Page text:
MMP's PZL P.23 Karas

Author:

Tomaz J Kopański

Publisher

Mushroom Models Publications

Price

15.00

Reviewer:

Scott Van Aken

Notes: 144 pages, Softbound. ISBN: 978-83-65281-63-0, #8119

During the 1930, Poland was able to pretty well keep up with the then current state of the art when it came to war planes. However, this was not a time where designs remained state of the art for very long. Often what was the latest and greatest when the prototype flew, was not by the time it entered service. It is simply a fact of the times and those aeronautic companies that were not thinking a step or two ahead found their equipment near obsolete by the time the production run was over.

This is a fairly accurate assessment of the PZL.23 light bomber. Poland needed a modern light bomber to replace the 20's era biplanes it was then flying and so the PZL.23 was developed. As with many new airframes, it had issues that needed to be taken care of before quantity production got underway. The two most glaring were the too-high engine that prevented the pilot from having decent vision during landing, and an internal vertical bomb bay that resulted in poor bombing accuracy. Both were cured. One by lowering the engine and raising the seat, the other by having all bomb loads external. Then there were issues with the original engine in the PZL.23A that was cured in the PZL.23B version.

The type was slow to enter service due to the need to take care of various issues and a slow supply chain. By the time all aircraft were in service, it was near the start of the war, and they were in the obsolescent phase. They performed fairly well during their short time in combat, but were hampered by a lack of fighter coverage and being tasked for low level ground attack, a mission for which they were not designed. As a result, the attrition rate due to combat and accidents was very high at 86%. To put this into some context, the Ju-87 suffered similar high loss rates when operating against a determined enemy such as they experienced in the Battle of Britian.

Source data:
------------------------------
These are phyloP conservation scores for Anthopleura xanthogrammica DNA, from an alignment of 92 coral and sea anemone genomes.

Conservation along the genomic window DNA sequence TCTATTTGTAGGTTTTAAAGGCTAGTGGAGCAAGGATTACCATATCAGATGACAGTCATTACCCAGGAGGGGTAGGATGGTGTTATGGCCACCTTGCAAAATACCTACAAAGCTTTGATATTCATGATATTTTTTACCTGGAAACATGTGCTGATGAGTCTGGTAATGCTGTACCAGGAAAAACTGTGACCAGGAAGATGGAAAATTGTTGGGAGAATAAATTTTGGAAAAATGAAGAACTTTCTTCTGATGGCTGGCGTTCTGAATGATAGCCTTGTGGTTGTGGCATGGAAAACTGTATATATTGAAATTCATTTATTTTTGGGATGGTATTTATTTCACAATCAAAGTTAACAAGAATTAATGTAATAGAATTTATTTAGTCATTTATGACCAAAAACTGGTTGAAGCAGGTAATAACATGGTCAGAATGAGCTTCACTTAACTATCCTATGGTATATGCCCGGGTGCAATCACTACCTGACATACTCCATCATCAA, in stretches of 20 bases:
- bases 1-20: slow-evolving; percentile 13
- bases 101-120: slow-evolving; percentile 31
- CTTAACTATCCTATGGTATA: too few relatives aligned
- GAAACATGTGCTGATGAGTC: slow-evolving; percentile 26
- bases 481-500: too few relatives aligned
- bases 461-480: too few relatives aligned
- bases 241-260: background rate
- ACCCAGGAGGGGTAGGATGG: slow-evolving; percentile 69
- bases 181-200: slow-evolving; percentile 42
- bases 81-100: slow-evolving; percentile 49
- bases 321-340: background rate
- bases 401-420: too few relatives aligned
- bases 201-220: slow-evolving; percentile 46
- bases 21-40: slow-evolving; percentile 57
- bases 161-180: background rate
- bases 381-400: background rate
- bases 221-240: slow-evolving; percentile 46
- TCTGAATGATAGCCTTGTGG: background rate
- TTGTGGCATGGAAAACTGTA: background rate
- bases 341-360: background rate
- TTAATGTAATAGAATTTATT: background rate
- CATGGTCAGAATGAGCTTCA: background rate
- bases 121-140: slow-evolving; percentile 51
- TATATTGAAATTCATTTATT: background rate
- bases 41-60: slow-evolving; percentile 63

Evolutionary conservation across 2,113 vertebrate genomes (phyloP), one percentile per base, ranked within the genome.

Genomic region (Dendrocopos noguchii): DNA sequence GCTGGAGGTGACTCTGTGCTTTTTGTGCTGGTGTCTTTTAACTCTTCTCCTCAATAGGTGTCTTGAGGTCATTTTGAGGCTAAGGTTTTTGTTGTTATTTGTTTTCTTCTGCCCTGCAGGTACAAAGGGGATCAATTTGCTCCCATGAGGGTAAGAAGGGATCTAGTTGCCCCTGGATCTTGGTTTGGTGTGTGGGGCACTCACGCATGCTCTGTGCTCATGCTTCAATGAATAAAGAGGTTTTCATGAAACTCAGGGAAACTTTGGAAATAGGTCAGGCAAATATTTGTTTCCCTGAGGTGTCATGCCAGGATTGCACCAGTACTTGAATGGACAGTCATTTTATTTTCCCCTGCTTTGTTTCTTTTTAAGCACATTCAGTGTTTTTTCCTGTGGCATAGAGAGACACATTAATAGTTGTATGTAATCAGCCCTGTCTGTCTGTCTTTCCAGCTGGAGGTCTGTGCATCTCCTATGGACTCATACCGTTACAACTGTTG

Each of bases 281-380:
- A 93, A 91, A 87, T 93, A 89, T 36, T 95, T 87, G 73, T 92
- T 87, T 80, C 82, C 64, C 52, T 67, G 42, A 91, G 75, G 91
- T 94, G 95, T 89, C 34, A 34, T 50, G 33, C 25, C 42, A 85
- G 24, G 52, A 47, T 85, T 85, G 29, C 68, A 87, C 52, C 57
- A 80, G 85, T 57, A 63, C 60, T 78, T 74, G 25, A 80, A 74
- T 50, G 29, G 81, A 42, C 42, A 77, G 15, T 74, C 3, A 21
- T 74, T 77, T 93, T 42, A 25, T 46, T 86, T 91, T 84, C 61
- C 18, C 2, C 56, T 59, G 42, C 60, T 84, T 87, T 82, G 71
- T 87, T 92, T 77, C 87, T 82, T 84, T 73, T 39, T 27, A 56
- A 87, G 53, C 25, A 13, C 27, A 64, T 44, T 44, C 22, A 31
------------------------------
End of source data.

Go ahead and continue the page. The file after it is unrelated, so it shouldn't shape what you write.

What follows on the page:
One can rely on excellent research and great photos in MMP books and this one is no exception. The aircraft's development and eventual service is fully covered. The plane was a minor export success with planes being delivered to both Bulgaria and Romania. The Bulgarian planes in particular differed in having Gnome-Rhone twin row radial engines installed. Both of these nations had limited combat use of the plane.

In addition to the developmental history, we are provided with a war-time history of each unit that flew the plane. A few units had some success, but all eventually lost most of their aircraft. Such was the loss rate that the Germans had few war prizes of these planes and unlike other types, did not add them to the Luftwaffe inventory.

There are no extant examples, but the detail section of the book is quite complete through the use of period photos and illustrations. There is also a fairly large 3D art section that shows the various aspects of the airframe. This is all rounded out by a nice color section that covers the camouflage schemes and provides a fair number of large full color profiles of the plane in service with Poland, Romania, and Bulgaria.

For fans of the type or the era, I can very much recommend this one.

September 2018

Review book courtesy of MMP Books, where you can order your copy of this and many other superb aviation and modeling books. The book is also available through Casemate Publishing in the US, Orca in Europe, and Platypus Publications in Australia.

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